A crucial and perhaps underappreciated part of building a healthy portfolio that can stand the test of time is knowing which stocks not to buy. Companies with shaky balance sheets or poor managerial teams can wreak havoc on your portfolio's performance. To help investors avoid potential landmines, we asked three of our Foolish contributors which stocks they're avoiding at the moment, and why. Here's what they had to say.
You made me promises, promises you knew you'd never keep
Tyler Crowe: As wonderful as the idea sounds that we could move away from fossil fuels through innovations like hydrogen fuel cells, one company that just doesn't deserve to be an investment is hydrogen fuel cell company Plug Power (NASDAQ:PLUG). Sure, the company has grown sales and developed decent partnerships with customers that could lead to a large ramp up in scale. It also has targeted a niche market -- materials-handling vehicles for warehouses -- that should be a profitable venture. The problem with investing in this company is that management has repeatedly missed its own targets for meeting cost and profitability metrics for years, and it doesn't seem anywhere close to being a profitable venture.
Let's turn back the clock to 2014. On a company conference call, the company outlined its plans that would lead to being breakeven on an earnings before interest, taxes, depreciation, amortization, and stock-based compensation (EBITDAS) basis by the third quarter of 2014 on a revenue run rate of $58 million annually. Almost two years on, that annual revenue run rate has risen to $108 million, and the company's operational losses continue to widen. Of course, every time this happens, management has a reason why, and then projects profits to be just around the corner; but there are so many times that management can promise progress on cost control before investors become increasingly skeptical.
Could fuel cells be a long-term part of the fossil-free energy future? Possibly, but investing in Plug Power isn't one of the ways for investors to do it.
No winners in this guessing game
Neha Chamaria: What do you do with a company that promises, but fails, to execute, year after year? You don't touch it with a 10-foot pole. Sorry Westport Fuel Systems Inc. (NASDAQ:WPRT), but you've tested investors' patience long enough.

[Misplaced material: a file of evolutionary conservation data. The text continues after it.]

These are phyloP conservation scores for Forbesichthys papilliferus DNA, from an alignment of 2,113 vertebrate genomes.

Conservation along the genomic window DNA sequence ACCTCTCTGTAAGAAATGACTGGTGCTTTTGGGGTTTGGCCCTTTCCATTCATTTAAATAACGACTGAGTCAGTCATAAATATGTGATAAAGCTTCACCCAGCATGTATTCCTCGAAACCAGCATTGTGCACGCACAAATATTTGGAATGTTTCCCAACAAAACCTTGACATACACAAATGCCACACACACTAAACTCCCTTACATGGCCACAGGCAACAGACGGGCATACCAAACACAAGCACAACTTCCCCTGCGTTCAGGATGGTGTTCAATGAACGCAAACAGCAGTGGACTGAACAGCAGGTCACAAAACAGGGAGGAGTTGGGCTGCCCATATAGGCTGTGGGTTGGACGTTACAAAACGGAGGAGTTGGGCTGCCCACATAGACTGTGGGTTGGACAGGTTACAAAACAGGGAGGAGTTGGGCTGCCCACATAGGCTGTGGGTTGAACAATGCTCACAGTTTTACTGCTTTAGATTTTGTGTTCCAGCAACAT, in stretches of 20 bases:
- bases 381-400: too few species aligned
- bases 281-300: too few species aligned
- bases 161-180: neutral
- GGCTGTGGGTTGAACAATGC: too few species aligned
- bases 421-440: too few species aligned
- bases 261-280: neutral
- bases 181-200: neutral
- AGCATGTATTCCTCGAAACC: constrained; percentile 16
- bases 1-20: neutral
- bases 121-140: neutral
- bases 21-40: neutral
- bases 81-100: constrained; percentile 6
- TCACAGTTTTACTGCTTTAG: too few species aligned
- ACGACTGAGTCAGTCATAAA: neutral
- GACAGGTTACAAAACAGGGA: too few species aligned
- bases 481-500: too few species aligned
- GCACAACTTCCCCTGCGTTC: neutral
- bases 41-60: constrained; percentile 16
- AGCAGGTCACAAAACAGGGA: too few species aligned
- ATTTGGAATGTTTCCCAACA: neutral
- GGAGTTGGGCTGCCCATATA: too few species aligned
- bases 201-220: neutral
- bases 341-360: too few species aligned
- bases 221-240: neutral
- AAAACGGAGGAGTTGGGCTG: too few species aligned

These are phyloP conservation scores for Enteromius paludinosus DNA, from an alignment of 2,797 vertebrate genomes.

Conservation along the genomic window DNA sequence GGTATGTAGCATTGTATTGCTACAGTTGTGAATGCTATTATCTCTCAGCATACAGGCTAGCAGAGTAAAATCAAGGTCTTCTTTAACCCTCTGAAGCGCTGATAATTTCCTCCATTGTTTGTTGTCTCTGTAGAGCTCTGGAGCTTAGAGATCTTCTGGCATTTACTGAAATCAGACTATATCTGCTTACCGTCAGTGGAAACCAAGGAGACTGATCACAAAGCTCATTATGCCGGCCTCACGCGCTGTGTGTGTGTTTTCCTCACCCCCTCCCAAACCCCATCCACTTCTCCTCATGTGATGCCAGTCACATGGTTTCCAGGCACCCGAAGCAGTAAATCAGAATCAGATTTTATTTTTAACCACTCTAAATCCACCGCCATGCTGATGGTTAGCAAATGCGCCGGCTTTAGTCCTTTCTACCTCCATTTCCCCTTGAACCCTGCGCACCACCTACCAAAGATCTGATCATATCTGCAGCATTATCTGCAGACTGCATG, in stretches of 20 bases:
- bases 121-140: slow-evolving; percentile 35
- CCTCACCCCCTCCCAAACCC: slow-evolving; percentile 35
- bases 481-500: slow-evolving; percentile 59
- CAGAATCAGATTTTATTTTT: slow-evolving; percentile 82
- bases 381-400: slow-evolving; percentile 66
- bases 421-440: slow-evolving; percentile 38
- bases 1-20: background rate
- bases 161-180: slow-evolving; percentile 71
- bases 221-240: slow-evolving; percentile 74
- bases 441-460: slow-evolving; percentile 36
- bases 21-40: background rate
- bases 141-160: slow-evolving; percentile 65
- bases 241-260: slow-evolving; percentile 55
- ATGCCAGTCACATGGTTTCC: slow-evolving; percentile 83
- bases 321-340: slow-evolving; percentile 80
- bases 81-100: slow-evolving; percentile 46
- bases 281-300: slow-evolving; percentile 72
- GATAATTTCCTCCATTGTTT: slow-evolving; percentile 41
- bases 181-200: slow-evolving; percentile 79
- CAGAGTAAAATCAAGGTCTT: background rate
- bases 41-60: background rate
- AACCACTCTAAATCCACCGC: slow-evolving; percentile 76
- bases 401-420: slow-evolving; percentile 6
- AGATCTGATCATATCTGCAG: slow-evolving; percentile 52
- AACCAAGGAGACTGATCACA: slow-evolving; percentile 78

Don't get me wrong. I still believe Westport's natural-gas engine technology holds a lot of promise as the world moves toward cleaner fuels to reduce emissions. It's just that it could take years to materialize into anything meaningful for investors in the company.
Macro hurdles aside, what really perturbs me is the way management has consistently failed to deliver on its promises. Take Westport's latest quarterly report, for example. First, management didn't provide full-year guidance as promised, blaming a delayed completion of Westport Innovations' merger with Fuel Systems Solutions.
Second, and worse, Westport failed to turn consolidated adjusted EBITDA (adjusted earnings before interest, taxes, depreciation, amortization, unrealized foreign-exchange gains or losses, and other non-cash items) positive by mid-2016 -- a goal that management has already pushed several times in the past few years. It's another story that adjusted EBITDA, as a metric, makes little sense anyway.
Westport's revenues have dropped in the past five years, and the company may have a long way to go before it can break even.
Bulls may point at Westport's improved prospects after its merger with Fuel Systems and its upcoming HPDI 2.0 technology for trucking markets. But until Westport can make its products viable by converting sales into profits, shareholders gain nothing out of investing in the company. When will that happen? My guess is as good as yours.
This ship has sailed
George Budwell: Inhaled insulin products were once touted as a major advancement in the management of diabetes. After all, who likes needles? So it's not surprising that retail investors flooded into MannKind Corp. (NASDAQ:56400P706), heading into and following the approval of its inhaled insulin product Afrezza.
The drug's anemic commercial launch, combined with Sanofi's (NASDAQ:SNY)decision to terminate its marketing agreement with MannKind, have caused the biotech's shares to crash over the last year:
While some beaten-down biotech stocks can be construed as bargains, MannKind simply isn't one of them. In fact, this company appears headed to either a fire sale, or bankruptcy court.
In the second quarter of 2016, for instance, MannKind posted a net loss of $30 million, but only had $63.7 million remaining in cash and cash equivalents. Now, the company has around $80 million left under its loan arrangement with the Mann Group combined with its existing ATM facility. That's the good news.
The bad news is that MannKind still owes roughly $70 million to Sanofi, and it's hard to see where the company can cut any more fat to reduce costs to extend its cash runway. Making matters even worse, analysts following the stock are forecasting Afrezza sales to come in at around $15 million for the entirety of 2017. Although such growth would represent something along the lines of a 500% plus rise in sales year over year, that's still nowhere near enough revenue to keep MannKind afloat beyond next year.